Mr. Armstrong explained why the U.S. federal government, which had previously opposed Scientology, decided in 1993 to make it an ally. One reason was the activities of the Scientologists to undermine the Internal Revenue Service (IRS) and its upper management. After 1993, the IRS began providing help to Scientologists, a complete reversal. But the main reason for U.S. cooperation with Scientology is the sect’s mode of operation. During the “auditing” procedure (for which each session costs a considerable amount of money), all members of the sect have to give an account of themselves to their seniors and to disclose the most secret and embarrassing aspects of their lives and of the lives of their relatives and friends. Their revelations are recorded on audio and in writing and then transferred to the sect’s headquarters in California. Scientologists thus possess intelligence from around the world. Since Scientologists primarily try to attract influential persons – intelligence specialists, famous actors, business people and politicians – it becomes clear why the U.S. government has so zealously been trying to aid the spread of Scientology.
However, by working with Scientologists, the United States is betraying its own citizens. In 2010, a U.S. court handed down a ruling according to which Scientologists may legally hold recalcitrant members of their sect in custody and forcibly take them back if they escape! In addition, U.S. authorities support a number of committees established by Scientologists which supposedly fight for human rights and even help … victims of Scientology!
During Mr. Armstrong’s conference at St. Tikhon’s Orthodox University, the lecture hall was full and people were standing in the aisles. The main part of his talk ended with a long round of applause and the speaker was then bombarded with questions. Responding to one question, for example, Mr. Armstrong explained how Scientology is dangerous to sect members themselves – it is dangerous for their mental health, it destroys their families, their financial savings disappear with the ever-growing number of costly hypnotic procedures, and cult members mobilize to fight against “suppressive persons”.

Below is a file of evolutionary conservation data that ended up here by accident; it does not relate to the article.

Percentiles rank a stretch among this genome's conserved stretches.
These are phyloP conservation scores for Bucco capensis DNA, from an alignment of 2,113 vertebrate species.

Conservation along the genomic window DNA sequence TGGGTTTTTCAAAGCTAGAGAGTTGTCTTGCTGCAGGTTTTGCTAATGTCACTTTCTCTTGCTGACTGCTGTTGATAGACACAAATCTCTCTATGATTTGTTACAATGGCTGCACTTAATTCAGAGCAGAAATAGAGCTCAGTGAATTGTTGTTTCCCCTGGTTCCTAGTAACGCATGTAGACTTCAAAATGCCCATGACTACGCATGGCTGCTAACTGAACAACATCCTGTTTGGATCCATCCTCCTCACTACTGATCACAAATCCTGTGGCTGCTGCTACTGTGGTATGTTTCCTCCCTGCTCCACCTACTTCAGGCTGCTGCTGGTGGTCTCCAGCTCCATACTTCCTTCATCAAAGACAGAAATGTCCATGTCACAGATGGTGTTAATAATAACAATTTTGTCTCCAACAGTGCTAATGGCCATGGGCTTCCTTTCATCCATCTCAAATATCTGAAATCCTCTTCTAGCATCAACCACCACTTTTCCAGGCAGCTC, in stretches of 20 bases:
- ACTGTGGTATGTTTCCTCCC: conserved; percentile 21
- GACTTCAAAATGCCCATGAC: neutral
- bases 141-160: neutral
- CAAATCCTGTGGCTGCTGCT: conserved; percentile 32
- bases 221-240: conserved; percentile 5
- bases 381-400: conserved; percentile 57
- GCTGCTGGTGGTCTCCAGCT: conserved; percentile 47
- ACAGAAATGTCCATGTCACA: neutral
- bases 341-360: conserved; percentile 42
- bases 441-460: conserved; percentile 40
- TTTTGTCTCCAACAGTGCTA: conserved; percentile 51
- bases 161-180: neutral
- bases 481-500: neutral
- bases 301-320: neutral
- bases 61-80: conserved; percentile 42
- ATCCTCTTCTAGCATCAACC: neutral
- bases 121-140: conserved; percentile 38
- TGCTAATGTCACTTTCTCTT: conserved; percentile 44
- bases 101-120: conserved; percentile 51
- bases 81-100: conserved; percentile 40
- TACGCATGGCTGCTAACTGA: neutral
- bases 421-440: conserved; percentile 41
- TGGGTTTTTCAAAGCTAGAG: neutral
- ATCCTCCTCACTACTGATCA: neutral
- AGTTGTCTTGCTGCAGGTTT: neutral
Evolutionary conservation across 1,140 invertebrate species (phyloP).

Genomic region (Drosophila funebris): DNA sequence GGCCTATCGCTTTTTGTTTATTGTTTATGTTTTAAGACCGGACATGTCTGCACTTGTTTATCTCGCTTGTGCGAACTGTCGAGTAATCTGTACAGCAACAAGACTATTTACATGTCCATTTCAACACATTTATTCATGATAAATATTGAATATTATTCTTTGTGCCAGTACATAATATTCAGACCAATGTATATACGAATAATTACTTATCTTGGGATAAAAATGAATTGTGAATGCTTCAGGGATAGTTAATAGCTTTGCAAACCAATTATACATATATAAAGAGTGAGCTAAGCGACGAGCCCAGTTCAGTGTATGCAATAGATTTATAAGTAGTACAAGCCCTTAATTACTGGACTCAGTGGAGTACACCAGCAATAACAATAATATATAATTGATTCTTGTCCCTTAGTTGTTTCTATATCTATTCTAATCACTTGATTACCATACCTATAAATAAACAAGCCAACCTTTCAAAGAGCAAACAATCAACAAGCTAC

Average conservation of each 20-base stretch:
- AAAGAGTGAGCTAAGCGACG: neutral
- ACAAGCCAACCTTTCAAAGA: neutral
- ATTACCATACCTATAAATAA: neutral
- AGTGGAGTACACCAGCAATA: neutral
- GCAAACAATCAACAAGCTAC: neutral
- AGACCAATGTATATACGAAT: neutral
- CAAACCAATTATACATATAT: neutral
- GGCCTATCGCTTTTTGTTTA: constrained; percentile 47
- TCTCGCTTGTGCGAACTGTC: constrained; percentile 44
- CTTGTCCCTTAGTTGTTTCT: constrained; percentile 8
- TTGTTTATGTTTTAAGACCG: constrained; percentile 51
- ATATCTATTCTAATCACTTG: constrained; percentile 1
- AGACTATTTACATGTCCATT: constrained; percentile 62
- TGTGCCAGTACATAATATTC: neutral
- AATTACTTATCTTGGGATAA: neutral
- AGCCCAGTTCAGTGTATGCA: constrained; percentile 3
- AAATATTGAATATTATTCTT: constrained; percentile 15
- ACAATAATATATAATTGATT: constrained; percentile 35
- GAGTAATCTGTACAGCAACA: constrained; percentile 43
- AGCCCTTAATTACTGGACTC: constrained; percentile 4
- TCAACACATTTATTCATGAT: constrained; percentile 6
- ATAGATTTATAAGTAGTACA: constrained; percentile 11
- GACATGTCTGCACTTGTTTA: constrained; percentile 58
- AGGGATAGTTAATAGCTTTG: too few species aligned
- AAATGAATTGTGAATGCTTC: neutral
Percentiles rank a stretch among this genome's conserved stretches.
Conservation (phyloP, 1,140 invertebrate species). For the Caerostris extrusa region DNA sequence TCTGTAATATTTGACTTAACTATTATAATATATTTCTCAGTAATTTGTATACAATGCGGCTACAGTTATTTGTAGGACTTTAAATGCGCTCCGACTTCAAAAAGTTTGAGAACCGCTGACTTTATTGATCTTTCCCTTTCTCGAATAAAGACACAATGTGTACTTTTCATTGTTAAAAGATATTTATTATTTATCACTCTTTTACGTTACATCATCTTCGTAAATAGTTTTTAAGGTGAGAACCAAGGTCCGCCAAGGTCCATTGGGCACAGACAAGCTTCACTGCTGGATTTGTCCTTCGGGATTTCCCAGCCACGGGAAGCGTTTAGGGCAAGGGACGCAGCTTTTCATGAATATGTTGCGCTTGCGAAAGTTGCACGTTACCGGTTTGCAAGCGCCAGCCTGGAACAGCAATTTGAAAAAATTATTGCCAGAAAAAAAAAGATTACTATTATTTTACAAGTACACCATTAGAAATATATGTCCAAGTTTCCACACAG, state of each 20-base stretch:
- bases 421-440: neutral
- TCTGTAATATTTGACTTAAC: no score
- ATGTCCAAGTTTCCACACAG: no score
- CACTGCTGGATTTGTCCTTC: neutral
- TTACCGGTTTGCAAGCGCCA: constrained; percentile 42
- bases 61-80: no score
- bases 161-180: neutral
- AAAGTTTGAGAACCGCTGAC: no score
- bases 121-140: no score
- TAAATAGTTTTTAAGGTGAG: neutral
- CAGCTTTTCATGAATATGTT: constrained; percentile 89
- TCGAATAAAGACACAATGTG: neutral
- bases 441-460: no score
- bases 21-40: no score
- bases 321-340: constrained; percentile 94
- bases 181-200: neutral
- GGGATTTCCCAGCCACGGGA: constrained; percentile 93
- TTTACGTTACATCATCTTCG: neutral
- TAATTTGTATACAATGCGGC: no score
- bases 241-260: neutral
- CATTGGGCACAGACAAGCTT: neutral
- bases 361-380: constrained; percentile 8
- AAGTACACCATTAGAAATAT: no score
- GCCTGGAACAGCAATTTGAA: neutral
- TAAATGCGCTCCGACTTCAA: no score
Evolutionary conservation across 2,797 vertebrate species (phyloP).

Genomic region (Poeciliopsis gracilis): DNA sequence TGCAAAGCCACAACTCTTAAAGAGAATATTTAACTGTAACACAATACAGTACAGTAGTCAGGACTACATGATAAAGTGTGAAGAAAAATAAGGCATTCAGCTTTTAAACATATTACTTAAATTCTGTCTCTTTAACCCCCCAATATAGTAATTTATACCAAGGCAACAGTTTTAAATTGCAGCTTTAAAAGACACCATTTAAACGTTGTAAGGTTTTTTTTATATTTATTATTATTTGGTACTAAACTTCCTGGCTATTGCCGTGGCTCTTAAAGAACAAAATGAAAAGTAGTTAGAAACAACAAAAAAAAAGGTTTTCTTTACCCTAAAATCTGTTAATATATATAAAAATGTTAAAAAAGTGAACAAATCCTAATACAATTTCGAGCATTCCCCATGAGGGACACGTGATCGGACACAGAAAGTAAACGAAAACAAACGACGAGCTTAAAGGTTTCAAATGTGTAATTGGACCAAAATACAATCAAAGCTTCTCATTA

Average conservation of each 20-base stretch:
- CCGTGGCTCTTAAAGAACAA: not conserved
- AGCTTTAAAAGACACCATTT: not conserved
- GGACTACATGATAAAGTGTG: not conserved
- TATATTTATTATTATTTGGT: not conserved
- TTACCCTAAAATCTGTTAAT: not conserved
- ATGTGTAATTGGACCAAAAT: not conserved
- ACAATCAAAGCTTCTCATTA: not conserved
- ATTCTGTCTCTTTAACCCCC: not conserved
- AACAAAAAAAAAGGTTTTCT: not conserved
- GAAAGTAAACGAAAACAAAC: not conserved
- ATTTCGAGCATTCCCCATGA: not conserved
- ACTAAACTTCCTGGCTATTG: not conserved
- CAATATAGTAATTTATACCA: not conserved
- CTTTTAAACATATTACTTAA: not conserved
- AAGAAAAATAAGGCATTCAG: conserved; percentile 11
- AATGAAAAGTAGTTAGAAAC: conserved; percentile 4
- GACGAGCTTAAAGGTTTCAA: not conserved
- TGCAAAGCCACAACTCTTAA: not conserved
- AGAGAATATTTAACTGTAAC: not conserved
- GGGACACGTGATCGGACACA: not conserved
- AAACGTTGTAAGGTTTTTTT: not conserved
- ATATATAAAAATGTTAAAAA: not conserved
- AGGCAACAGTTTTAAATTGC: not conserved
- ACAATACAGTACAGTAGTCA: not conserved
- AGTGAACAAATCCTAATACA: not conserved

When asked about the number of people fleeing the sect, the lecturer said that the scale is difficult to evaluate because Scientologists have many levers to force these people to remain silent: the compromising information collected during their time in the sect, death threats, restricting contact with relatives who remain in the sect. News of senior members leaving the sect resonates more loudly. Books have recently been published by four persons who not very long ago belonged to Scientology’s elite. True information about Scientology is the best way to prevent its spread in Europe and Russia, but Scientologists are now directing their efforts toward third world countries where knowledge of the cult’s sad reputation has not yet gotten through.
The university’s guest also mentioned that, during this visit, he will meet with officials of Russia’s Ministry of Justice to offer advice in connection with complaints against Russia filed at the Strasbourg court by Scientologists.
Summing up the evening, the Vice-Rector of St. Tikhon’s Orthodox University, Archpriest Georgiy Orekhanov, said that all those assembled are, of course, Mr. Armstrong’s friends, with all the judicial consequences this entails, and that the university’s administration would be glad to have him as a guest whenever he decides to come back to Russia.